• (predicate ((adj-my-general-type
    quality-type))) (c-my-copula-type attributive)
  • (predicate ((np-my-general-type
    common-noun-type)
  • (np-my-person person-third) (np-my-definiteness
    definiteness-plus)
  • (np-my-function predicate))) (c-my-copula-type
    identity)
  • (c-my-secondary-type secondary-copula)
    (c-my-polarity all)
  • (c-my-function fn-main-clause)(c-my-general-type
    declarative)
  • (c-my-speech-act sp-act-state) (c-v-my-grammatical
    -aspect gram-aspect-neutral)
  • (c-v-my-lexical-aspect state) (c-v-my-absolute-ten
    se past present future)
  • (c-v-my-phase-aspect durative))
  • This multiply expands to 288 feature structures.

30
There is a GUI for making Multiplies
  • Demo available on request

31
GenKit Grammar
  • Use GenKit for generation
  • declarative
  • (ltsgt gt (ltnpgt ltvpgt ltnpgt ltscgt)
  • (((x0 c-my-general-type) c declarative)
  • ((x2 verb-form) fin)
  • ((x3 c-my-copula-type) (x0
    c-my-copula-type))
  • ((x4 d-speaker-gender) (x0
    d-speaker-gender))
  • ((x4 d-hearer-gender) (x0
    d-hearer-gender))
  • ((x4 d-my-formality) (x0
    d-my-formality))
  • ((x3 np-my-number) (x0 np-my-number))
  • ((x3 np-my-animacy) (x0
    np-my-animacy))
  • ((x3 np-my-biological-gender) (x0
    np-my-biological-gender))
  • (x3 (x0 predicate))
  • (x1 (x0 subj))
  • (x2 x0)))

32
GenKit Lexicon
  • Pronouns
  • (word ((cat n) (root you) (pred pro)
    (np-my-person person-second)
  • (np-my-animacy anim-human)
    (np-my-general-type pronoun-type)))
  • (word ((cat n) (root I) (pred pro)
    (np-my-person person-first) (np-my-number num-sg)
  • (np-my-animacy anim-human)
    (np-my-general-type pronoun-type)))
  • (word ((cat n) (root we) (pred pro)
    (np-my-person person-first) (np-my-number num-pl)
  • (np-my-animacy anim-human)
    (np-my-general-type pronoun-type)))
  • (word ((cat n) (root we) (pred pro)
    (np-my-person person-first)
  • (np-my-number num-dual) (np-my-animacy
    anim-human)
  • (np-my-general-type pronoun-type)))
  • (word ((cat n) (root she) (pred pro)
    (np-my-person person-third)
  • (np-my-number num-sg) (np-my-biological-g
    ender bio-gender-female)
  • (np-my-animacy anim-human)
    (np-my-general-type pronoun-type)))

33
Comments are also generated
  • I one female sang
  • Use comments for things that are not expressed in
    English.

34
Convert to Elicitation Format(input to
Elicitation Tool)
  • original WHO IS AT THE BOX
  • full comment
  • Sentence WHO IS AT THE BOX
  • original I ONE-WOMAN AM PN_FEMALE ONE-WOMAN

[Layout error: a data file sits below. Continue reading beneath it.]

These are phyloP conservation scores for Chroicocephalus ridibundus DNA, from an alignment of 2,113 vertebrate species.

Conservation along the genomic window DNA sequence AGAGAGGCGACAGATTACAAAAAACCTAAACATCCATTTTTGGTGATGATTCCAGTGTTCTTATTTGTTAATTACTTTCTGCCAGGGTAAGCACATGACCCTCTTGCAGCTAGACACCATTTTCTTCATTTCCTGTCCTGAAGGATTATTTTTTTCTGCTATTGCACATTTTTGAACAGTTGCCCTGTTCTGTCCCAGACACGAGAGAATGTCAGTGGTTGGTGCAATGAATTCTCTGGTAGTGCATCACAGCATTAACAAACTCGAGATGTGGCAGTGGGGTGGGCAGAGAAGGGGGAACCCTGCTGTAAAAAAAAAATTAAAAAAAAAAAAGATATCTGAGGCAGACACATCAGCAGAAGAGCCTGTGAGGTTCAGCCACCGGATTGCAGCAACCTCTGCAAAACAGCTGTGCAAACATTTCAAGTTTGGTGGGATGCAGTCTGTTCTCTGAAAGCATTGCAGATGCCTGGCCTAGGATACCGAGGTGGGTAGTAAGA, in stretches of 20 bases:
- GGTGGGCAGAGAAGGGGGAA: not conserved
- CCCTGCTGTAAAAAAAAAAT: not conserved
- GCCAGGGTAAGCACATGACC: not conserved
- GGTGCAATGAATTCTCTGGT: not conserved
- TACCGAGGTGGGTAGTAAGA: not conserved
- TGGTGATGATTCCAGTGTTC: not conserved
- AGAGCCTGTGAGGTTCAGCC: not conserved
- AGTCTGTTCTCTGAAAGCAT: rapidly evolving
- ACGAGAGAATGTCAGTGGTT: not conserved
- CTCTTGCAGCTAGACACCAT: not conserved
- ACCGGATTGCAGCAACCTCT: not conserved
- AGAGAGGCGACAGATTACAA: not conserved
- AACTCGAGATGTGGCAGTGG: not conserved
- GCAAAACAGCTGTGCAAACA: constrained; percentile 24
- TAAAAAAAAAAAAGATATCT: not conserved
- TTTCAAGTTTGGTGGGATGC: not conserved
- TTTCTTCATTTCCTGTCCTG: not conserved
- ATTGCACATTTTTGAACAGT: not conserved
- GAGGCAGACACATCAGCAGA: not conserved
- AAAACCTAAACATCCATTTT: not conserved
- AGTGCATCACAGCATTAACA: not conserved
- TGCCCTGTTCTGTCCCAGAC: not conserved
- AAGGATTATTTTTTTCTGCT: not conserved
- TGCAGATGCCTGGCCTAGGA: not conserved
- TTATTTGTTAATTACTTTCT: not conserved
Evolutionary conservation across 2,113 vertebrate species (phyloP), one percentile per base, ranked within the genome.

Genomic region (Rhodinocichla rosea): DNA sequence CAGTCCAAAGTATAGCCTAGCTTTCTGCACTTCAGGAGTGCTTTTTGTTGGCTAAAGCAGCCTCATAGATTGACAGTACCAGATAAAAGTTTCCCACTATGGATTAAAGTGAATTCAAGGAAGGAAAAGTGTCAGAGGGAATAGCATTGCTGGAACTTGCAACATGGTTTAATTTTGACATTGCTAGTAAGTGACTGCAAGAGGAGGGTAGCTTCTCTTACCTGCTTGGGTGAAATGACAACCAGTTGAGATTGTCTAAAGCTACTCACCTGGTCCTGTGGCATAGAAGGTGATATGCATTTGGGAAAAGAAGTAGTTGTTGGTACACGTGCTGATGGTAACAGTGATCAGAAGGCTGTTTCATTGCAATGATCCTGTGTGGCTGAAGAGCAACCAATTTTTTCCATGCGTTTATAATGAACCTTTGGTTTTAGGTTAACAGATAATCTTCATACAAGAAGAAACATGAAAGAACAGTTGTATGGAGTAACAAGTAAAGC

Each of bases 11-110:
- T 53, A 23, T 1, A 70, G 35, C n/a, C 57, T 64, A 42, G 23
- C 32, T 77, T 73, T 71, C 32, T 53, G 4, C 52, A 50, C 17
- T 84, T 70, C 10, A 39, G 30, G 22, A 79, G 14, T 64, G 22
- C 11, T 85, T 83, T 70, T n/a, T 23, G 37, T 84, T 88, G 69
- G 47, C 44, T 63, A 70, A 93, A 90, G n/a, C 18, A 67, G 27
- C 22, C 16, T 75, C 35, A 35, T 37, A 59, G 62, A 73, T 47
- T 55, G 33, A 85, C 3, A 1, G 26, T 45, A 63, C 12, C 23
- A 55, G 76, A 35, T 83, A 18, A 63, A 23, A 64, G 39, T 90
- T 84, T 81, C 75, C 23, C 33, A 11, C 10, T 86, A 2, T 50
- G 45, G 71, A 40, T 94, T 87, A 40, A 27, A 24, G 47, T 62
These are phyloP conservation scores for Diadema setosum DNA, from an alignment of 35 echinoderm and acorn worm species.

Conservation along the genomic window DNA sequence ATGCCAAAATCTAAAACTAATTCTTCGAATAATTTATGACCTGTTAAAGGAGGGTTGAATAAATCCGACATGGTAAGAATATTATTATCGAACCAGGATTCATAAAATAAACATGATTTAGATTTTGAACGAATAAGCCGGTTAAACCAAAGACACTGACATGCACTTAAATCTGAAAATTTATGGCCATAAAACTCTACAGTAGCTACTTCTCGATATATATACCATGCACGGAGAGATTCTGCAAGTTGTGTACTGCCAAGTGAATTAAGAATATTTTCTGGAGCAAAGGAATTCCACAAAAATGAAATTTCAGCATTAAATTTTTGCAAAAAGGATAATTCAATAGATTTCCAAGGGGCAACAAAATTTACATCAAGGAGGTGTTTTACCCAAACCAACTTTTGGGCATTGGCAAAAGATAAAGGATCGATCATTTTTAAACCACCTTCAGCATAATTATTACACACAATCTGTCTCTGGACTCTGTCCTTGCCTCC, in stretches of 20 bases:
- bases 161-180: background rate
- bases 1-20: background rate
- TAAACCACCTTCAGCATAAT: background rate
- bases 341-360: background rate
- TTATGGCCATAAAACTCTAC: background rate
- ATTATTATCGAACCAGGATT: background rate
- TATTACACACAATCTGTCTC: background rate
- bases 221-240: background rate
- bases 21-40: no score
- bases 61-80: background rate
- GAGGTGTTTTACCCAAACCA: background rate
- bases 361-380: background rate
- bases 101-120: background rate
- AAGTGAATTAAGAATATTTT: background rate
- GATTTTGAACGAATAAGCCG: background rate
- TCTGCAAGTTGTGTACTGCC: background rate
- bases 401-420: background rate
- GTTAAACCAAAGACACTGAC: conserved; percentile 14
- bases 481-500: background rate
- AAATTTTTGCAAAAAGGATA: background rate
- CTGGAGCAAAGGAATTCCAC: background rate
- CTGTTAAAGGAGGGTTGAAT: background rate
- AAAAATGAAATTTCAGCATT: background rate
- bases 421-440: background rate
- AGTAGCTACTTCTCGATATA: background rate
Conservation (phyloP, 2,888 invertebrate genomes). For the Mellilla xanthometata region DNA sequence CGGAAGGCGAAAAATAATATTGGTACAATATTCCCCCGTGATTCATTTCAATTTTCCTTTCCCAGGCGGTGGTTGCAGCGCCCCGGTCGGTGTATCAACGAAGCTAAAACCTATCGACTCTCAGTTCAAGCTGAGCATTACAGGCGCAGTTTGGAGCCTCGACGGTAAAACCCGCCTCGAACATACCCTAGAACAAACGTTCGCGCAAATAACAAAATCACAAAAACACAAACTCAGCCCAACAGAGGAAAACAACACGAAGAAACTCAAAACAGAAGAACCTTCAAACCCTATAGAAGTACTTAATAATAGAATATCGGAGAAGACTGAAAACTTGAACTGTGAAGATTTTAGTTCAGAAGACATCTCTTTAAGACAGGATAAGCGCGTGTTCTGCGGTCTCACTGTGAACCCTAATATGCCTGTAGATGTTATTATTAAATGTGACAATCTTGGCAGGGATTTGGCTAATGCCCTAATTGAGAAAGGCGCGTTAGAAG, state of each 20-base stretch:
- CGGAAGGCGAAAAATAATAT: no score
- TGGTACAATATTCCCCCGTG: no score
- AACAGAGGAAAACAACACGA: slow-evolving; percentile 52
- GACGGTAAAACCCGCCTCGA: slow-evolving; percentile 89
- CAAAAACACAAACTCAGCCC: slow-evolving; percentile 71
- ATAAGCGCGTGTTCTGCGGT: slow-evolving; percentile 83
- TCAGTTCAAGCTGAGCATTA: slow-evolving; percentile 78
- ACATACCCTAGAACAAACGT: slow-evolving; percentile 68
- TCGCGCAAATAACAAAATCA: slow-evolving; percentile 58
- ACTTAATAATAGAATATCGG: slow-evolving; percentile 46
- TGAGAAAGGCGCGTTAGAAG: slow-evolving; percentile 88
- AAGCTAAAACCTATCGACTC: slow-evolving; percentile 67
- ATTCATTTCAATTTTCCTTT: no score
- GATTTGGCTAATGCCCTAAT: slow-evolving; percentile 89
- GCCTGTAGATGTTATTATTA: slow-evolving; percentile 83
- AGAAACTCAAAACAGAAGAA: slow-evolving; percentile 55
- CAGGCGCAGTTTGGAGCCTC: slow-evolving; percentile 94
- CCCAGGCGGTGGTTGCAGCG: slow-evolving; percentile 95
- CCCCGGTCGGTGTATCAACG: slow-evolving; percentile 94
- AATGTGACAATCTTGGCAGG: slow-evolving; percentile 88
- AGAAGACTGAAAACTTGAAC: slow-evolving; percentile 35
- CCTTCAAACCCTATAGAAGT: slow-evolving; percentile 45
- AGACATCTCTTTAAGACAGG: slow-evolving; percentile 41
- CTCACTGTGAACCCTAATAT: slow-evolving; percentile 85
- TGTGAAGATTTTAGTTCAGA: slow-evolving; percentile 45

• full comment NP1 ONE-WOMAN
  • Sentence I AM PN_FEMALE
  • original WILL I ONE-WOMAN BE THE TEACHER
  • full comment NP1 ONE-WOMAN
  • Sentence WILL I BE THE TEACHER

35
Eight Basic Steps for Corpus Creation
  1. Write FVD and format into data structure
  2. Gather Exclusions (restrictions on co-occurrence
    of features
  3. Design the Multiply
  4. Get a full set of Feature Structures
  5. Design Grammar and Comments
  6. Design Lexicon
  7. Generate Sentences from Feature Structures
  8. Convert to Elicitation Format

36
Can make other types of corpora
  • The Elicitation Corpus does not have to be
    functional-typological

37
Alternative Corpora The Medical Corpus
((subj ((body-parts all) (Poss
((np-my-general-type pronoun-type)
(np-my-person all)
(np-my-number num-sg num-pl)
(np-my-animacy anim-human)
(np-my-use possessive))) (Pred ((symptoms
all)) (c-my-general-type declarative) (c-my-spee
ch-act sp-act-state) (c-v-my-grammatical-aspect
gram-aspect-neutral) (c-v-my-lexical-aspect
state) (c-v-my-absolute-tense present))
  • Feature Body-PartsValues     
  • part-hand   Restrictions
  • part-finger  Restrictions
  • part-tooth   Restrictions symptom_redness
  • symptom_scratch symptom_numbness
  • symptom_cut symptom_lump
  • symptom_rash
  • symptom_puncture
  • symptom_bruise
  • symptom_frozen
  • part-eye    Restrictions symptom_rash
  • part-arm    Restrictions

The Result YOUR ARM IS RED YOUR ARM IS
SCRATCHED YOUR ARM IS NUMB YOUR ARM IS
NIL YOUR ARM HAS A/N INFECTION
38
Corpus Navigation
  • While the Elicitation Corpus for any one target
    language (TL) can be kept to a reasonable size,
    the universal Elicitation Corpus must check for
    all phenomena that might occur in any langauge.
  • Since the universal corpus cannot be kept to a
    reasonable size, Corpus Navigation is necessary.
  • Facts discovered about a particular TL early in
    the process constrain what needs to be looked for
    later in the process for that TL. Thus this is a
    dynamic process, different for each TL.

39
Corpus Navigation search
  • Search process, with the informant in the inner
    loop, expanding search states he/she is given as
    SL sentences by supplying the corresponding TL
    sentence and alignments.
  • Analogously to game search, there is an "opening
    book" of moves (SL sentences to check for all
    languages), until enough inforrmation has been
    gathered to make intelligent search choices.
  • The hueristic function driving the search process
    is Relative Info Gain
  • RIG(YX) H(Y) - H(YX)/H(Y)
  • The system reduces the remaining entropy in its
    knowledge of the language as much as possible.
  • There should also be a cost factor, estimating
    the human effort required to expand the node.
  • To make the process efficient enough, we will
    create "decision graphs", similar to RETE
    networks, that cache information so only the
    information that changes needs to be recomputed.